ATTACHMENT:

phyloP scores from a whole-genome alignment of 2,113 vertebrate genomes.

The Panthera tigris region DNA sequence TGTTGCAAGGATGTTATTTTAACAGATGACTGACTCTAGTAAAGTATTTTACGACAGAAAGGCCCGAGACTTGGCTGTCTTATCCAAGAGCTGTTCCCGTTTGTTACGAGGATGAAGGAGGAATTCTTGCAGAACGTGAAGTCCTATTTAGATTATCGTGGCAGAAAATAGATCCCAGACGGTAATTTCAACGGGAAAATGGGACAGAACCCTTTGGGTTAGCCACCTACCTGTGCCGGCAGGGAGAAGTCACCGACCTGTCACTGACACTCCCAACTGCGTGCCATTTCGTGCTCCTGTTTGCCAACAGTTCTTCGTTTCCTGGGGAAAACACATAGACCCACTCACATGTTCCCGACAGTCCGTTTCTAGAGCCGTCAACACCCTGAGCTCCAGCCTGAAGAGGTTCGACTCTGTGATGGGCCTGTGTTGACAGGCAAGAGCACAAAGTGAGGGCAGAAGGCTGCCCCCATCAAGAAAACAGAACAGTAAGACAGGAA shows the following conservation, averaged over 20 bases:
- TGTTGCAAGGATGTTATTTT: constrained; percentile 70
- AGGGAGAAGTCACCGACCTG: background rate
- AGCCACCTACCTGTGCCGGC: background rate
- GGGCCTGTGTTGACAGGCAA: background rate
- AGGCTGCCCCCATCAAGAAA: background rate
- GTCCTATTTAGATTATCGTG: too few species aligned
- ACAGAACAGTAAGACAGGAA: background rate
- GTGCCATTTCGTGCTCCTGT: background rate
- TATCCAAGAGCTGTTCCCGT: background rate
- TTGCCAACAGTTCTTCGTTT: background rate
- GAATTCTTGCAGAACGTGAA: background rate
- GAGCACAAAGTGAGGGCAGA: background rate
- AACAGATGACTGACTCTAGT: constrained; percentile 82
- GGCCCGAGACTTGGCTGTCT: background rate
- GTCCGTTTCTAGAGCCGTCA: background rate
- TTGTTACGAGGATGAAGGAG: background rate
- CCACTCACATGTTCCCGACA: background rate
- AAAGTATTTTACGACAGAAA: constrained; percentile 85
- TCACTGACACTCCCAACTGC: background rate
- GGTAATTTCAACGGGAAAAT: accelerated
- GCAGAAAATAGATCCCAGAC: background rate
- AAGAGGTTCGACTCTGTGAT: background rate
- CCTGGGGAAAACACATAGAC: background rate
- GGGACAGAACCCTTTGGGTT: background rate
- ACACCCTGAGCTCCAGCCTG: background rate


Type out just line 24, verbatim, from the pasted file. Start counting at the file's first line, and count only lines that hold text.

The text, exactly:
- AAGAGGTTCGACTCTGTGAT: background rate